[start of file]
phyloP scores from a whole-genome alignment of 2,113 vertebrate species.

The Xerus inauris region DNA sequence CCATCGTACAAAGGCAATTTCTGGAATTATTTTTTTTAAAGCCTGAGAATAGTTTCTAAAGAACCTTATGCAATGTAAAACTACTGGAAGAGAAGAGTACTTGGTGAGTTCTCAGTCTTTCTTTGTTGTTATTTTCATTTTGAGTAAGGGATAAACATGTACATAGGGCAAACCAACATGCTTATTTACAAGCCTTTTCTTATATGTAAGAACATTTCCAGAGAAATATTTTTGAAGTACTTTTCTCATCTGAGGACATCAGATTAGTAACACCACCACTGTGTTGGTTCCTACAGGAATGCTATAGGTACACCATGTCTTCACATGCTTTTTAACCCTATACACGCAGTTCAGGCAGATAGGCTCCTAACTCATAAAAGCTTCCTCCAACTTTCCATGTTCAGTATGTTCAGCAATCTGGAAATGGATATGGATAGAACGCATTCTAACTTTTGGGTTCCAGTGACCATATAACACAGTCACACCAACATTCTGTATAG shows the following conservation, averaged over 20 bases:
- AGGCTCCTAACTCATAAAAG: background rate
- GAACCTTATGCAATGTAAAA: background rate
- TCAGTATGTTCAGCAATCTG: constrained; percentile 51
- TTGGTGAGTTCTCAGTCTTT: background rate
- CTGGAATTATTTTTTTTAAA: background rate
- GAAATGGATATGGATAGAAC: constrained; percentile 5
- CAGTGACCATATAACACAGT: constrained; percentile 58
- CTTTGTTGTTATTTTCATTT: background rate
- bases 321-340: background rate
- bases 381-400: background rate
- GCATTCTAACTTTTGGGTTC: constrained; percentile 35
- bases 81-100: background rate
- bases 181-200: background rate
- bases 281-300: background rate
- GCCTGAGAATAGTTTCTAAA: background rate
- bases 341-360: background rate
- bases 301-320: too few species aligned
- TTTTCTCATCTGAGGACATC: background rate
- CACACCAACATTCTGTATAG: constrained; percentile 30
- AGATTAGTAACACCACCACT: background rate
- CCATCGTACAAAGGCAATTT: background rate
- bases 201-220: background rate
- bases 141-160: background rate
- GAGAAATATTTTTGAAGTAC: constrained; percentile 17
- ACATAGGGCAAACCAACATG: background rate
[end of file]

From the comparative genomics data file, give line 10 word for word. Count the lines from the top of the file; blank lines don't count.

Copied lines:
- CTTTGTTGTTATTTTCATTT: background rate